American Heritage® Dictionary of the English Language, Fourth Edition
- n. A false publication, as in writing, print, signs, or pictures, that damages a person's reputation.
- n. The act of presenting such material to the public.
- n. The written claims presented by a plaintiff in an action at admiralty law or to an ecclesiastical court.
- v. To publish a libel about (a person). See Synonyms at malign.
Century Dictionary and Cyclopedia
- n. A writing of any kind; a written declaration or certificate.
- n. In admiralty law, Scots law, and English ecclesiastical law, a writing or document instituting a suit and containing the plaintiff's allegations.
- n. A lampoon.
- n. A defamatory writing made public; a malicious and injurious publication, expressed in printing or writing, or by signs or pictures, tending either to injure the memory of one dead or the reputation of one alive, and to expose him to public hatred, contempt, or ridicule.
- n. The crime of publishing a libel: as, he was guilty of libel.
- n. In general, defamation; a defamatory remark or act; malicious misrepresentation in conversation or otherwise; anything intended or which tends to bring a person or thing into disrepute.
- n. Synonyms See asperse and lampoon.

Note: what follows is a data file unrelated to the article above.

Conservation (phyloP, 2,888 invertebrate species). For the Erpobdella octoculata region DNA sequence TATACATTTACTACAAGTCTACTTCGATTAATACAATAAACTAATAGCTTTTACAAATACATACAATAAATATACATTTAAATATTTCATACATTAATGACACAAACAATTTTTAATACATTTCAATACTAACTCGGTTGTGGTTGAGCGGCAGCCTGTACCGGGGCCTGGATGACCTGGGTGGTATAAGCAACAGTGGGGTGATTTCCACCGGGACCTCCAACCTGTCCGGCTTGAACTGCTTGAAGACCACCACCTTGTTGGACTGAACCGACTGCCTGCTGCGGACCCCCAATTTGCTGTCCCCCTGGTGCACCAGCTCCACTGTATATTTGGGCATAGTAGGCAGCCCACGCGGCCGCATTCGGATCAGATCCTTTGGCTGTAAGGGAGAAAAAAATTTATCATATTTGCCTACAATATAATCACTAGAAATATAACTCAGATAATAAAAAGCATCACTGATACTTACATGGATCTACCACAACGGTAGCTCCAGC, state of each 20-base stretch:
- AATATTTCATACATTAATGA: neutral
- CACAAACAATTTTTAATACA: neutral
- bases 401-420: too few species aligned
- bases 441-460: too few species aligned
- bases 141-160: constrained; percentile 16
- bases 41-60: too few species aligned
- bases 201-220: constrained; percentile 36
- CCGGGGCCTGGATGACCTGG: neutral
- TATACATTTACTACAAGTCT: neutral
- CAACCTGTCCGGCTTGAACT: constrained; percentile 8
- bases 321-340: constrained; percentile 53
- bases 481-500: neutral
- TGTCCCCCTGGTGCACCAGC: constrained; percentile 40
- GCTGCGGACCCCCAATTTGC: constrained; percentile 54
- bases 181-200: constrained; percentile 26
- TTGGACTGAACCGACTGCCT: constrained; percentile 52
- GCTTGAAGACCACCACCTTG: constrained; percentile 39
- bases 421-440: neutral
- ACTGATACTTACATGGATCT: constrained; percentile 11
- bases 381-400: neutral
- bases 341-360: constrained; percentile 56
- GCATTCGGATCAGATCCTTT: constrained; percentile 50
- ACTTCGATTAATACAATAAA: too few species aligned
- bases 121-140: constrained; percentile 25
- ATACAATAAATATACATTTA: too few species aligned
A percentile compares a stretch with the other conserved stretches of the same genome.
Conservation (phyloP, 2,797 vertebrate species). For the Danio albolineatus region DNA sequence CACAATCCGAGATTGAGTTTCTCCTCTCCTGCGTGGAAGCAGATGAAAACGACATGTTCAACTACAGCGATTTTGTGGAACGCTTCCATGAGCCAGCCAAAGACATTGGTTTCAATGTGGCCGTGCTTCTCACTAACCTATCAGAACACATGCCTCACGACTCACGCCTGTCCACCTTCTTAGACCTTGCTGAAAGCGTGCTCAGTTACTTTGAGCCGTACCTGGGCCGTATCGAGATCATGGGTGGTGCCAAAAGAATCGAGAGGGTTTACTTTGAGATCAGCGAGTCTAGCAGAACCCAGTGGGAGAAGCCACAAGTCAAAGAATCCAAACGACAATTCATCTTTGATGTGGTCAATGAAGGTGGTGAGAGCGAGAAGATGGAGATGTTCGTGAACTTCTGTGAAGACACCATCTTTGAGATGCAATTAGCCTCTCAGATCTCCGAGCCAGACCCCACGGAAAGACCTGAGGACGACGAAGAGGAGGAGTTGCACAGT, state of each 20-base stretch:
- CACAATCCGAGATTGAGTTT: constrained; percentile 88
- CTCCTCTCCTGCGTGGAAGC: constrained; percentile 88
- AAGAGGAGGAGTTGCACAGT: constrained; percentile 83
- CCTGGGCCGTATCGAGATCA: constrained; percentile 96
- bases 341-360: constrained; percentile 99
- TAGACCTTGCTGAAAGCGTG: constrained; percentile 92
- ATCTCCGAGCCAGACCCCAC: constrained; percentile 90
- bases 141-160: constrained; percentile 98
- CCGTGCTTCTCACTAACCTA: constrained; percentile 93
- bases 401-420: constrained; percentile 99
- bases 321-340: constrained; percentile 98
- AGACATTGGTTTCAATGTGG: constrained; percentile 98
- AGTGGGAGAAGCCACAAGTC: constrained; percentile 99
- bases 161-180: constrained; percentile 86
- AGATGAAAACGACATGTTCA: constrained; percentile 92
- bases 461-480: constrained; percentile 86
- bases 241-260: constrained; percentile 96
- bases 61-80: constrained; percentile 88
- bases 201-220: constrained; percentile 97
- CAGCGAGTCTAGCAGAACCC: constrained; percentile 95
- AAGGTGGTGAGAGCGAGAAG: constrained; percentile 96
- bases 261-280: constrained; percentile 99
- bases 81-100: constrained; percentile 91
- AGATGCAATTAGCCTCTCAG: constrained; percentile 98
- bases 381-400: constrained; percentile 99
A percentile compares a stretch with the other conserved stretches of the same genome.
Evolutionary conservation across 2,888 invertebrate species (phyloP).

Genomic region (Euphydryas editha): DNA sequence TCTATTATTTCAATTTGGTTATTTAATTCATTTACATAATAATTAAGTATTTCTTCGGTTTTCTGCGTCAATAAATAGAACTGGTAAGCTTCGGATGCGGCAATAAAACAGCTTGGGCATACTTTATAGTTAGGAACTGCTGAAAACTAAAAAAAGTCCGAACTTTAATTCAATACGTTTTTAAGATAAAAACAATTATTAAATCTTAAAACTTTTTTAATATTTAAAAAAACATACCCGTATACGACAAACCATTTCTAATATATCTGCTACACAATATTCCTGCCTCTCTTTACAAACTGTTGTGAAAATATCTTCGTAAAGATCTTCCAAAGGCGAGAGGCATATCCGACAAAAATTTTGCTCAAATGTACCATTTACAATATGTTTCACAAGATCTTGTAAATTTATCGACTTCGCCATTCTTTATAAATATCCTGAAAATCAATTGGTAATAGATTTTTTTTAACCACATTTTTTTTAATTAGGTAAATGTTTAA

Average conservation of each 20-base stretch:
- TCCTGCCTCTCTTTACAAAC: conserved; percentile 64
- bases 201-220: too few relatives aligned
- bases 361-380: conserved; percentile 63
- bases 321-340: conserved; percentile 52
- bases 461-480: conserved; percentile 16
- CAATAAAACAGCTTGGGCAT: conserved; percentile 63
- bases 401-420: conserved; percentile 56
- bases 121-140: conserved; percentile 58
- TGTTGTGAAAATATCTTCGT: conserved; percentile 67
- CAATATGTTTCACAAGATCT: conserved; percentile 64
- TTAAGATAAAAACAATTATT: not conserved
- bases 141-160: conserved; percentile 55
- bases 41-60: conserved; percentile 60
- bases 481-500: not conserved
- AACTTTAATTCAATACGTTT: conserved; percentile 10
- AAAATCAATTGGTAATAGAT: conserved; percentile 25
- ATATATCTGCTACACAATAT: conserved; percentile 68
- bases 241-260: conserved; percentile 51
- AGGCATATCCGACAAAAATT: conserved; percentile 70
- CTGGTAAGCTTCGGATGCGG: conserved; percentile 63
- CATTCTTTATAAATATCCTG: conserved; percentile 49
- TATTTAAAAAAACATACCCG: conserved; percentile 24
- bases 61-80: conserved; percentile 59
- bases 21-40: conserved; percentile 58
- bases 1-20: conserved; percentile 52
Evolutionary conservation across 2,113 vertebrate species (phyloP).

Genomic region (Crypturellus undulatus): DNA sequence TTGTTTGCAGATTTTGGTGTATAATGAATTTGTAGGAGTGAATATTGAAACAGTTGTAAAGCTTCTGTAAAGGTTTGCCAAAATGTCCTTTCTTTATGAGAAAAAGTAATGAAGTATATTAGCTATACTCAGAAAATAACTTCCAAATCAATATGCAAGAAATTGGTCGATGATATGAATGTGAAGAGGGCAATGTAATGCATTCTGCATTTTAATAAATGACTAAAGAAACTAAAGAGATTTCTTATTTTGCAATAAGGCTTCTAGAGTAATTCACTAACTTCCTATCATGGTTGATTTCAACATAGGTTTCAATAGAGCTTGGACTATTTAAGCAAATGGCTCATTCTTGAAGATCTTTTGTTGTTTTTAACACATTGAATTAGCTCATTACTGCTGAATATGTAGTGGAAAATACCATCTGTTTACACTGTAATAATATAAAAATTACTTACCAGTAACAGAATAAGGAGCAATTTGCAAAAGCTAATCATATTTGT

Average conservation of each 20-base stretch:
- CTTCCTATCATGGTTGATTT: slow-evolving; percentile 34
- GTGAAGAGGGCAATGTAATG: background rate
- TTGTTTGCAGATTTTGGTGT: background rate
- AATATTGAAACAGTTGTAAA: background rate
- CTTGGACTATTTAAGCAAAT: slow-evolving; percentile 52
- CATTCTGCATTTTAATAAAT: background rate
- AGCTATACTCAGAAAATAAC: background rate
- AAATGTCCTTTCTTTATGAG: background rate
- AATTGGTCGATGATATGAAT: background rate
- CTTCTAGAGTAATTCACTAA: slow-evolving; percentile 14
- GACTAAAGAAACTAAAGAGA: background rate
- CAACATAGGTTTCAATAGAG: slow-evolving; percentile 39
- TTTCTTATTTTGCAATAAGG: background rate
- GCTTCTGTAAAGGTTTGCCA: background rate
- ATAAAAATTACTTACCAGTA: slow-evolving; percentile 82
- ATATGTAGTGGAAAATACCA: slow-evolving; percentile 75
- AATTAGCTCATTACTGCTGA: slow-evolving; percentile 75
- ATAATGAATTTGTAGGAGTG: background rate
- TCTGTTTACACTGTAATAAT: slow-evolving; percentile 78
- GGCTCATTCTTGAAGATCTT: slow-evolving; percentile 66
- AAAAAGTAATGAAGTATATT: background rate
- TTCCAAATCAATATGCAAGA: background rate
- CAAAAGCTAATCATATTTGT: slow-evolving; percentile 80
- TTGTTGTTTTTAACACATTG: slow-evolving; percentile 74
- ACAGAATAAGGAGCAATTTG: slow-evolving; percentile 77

- In admiralty law, Scots law, and English ecclesiastical law, to serve a libel upon; institute suit against; present a formal charge against for trial, as against a clergyman for conduct unbecoming his office, or against a ship or goods for a violation of the laws of trade or revenue. See libel, n., 2.
- To defame or expose to public hatred or contempt by a malicious and injurious publication, as a writing, picture, or the like; lampoon.
- Synonyms Defame, Calumniate, etc. See asperse.
- To spread defamation, written or printed: with against.
- n. In law, a petition for a decree in divorce.
- n. A written (notably as handbill) or pictorial statement which unjustly seeks to damage someone's reputation.
- n. uncountable The act or crime of displaying such a statement publicly.
- v. transitive To defame someone, especially in a manner that meets the legal definition of libel.
GNU Webster's 1913
- n. obsolete A brief writing of any kind, esp. a declaration, bill, certificate, request, supplication, etc.
- n. Any defamatory writing; a lampoon; a satire.
- n. (Law) A malicious publication expressed either in print or in writing, or by pictures, effigies, or other signs, tending to expose another to public hatred, contempt, or ridicule. Such publication is indictable at common law.
- n. (Law) The crime of issuing a malicious defamatory publication.
- n. (Civil Law & Courts of Admiralty) A written declaration or statement by the plaintiff of his cause of action, and of the relief he seeks.
- v. To defame, or expose to public hatred, contempt, or ridicule, by a writing, picture, sign, etc.; to lampoon.
- v. (Law) To proceed against by filing a libel, particularly against a ship or goods.
- v. obsolete To spread defamation, written or printed; -- with against.
- n. the written statement of a plaintiff explaining the cause of action (the defamation) and any relief he seeks